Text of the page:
Can I be in trouble for fraudulently filling out an Acknowledgement of Paternity if it was never mailed to the office of Vital Statistics?

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Can I be in trouble for fraudulently filling out an Acknowledgement of Paternity if it was never mailed to the office of Vital Statistics?

On 08/01/06 I signed an Acknowledgement of Paternity along with my ex-boyfriend in order for my daughter to have his last name and for him to be listed as the father on her birth certificate. He happens to be the father of my son. We both did this in agreement knowing that he was not actually my daughter’s biological father (she was 2 months old when we met). We simply wanted both children to have the same last name. Even though we signed and notarized the form, I never mailed it to the office of Vital Statistics. Now it is 01/11 and we will most likely go to court for his non-payment of child support concerning our son. He has stated that if I proceed with court he will bring to light that I fraudulently signed the AOP regarding my daughter. He has sent photos of the form with the words “2-10 years prison term and $10,000 fine”highlighted, followed by the words “which do you want to play with”. Basically, threatening that if I take him to court “I” will end up in jail or fined. He also knowingly and willingly signed a document stating he was the biological father. Again, I never mailed the document and her birth certificate and social security card remain the same, and I have never taken any legal action to collect financial support for my daughter. I noticed the AOP form stated any party protesting has 4 years to do so. That time has past. Can I go to jail and be fined 4 1/2 years later? Isn’t he just as responsible for fraud? What options do I have to correct this matter?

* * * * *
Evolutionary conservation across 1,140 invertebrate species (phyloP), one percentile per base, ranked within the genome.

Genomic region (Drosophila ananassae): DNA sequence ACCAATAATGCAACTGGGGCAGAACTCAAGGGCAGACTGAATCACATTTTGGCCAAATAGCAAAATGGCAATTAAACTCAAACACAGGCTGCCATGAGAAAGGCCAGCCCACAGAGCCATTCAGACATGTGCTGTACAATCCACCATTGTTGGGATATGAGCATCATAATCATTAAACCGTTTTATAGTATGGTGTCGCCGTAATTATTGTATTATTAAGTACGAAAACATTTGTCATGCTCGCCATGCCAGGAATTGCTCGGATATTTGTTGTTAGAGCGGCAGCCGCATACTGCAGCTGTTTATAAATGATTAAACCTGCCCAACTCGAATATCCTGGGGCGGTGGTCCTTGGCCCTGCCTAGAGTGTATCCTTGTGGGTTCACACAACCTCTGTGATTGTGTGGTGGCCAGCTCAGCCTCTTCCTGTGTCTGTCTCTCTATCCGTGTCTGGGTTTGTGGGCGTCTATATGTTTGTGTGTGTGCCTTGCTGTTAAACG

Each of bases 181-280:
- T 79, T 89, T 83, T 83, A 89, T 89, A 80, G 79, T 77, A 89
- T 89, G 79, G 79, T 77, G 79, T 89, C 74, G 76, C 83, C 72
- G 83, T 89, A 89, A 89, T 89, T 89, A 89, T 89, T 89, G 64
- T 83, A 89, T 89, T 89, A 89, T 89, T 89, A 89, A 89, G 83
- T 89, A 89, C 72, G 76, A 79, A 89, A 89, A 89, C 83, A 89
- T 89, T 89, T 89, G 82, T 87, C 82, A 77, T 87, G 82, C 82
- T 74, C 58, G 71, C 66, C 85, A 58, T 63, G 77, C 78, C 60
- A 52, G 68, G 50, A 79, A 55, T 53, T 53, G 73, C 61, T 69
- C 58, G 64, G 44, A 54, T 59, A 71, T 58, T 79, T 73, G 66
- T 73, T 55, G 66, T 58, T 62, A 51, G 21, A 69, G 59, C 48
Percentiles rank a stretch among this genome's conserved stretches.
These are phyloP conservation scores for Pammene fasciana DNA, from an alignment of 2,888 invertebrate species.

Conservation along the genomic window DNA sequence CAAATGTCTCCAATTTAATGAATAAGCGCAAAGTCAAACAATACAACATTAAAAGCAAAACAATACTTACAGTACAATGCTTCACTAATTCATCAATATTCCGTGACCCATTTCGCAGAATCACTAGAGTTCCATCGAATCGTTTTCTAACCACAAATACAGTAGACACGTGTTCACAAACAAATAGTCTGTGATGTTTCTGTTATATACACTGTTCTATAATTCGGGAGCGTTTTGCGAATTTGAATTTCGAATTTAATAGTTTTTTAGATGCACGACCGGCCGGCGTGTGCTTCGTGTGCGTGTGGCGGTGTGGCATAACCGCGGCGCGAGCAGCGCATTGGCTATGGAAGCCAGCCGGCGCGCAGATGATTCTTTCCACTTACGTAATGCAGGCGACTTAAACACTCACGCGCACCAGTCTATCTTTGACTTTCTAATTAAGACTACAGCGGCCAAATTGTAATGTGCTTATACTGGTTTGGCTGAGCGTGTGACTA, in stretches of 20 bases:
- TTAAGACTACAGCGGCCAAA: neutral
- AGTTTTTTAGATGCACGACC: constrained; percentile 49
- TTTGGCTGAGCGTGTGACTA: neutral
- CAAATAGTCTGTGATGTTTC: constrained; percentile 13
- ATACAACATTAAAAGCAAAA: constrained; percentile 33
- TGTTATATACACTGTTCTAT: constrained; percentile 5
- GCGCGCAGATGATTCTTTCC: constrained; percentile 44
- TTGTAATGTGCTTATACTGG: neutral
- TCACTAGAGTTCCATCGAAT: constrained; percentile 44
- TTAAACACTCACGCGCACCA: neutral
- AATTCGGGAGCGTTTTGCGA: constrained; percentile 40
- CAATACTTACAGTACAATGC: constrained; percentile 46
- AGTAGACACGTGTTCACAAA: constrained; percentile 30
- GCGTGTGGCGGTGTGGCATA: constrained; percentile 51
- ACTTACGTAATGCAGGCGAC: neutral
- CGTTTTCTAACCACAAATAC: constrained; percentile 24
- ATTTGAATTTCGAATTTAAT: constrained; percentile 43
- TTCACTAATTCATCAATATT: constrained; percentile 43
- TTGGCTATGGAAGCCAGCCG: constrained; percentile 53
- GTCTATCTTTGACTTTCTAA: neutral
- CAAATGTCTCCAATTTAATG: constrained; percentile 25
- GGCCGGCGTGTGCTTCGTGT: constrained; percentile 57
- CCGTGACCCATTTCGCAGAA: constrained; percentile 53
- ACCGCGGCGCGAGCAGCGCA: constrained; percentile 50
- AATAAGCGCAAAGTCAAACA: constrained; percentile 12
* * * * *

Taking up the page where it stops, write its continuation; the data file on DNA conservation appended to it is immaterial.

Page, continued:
Asked on January 13, 2011 under Family Law, Texas

Answers:

M.T.G., Member, New York Bar / FreeAdvice Contributing Attorney

Answered 11 years ago | Contributor

He has no right to blackmail you in order to get out of the child support that he rightfully owes. And you are correct: he signed the form as well so if he decides to bring it to the attention of the Court he will be found to be just as guilty.  Let him know that in no uncertain terms you will make sure that if you go down, he goes down with you.  I would seek some counsel on the issue.  The fact that you did not file the form is a good thing so even though you filled out the form you did not actually perpetrate a fraud on anyone.  So I would not really worry and I would go ahead and file for the support.  Let him prove you filed it.  Good luck. 


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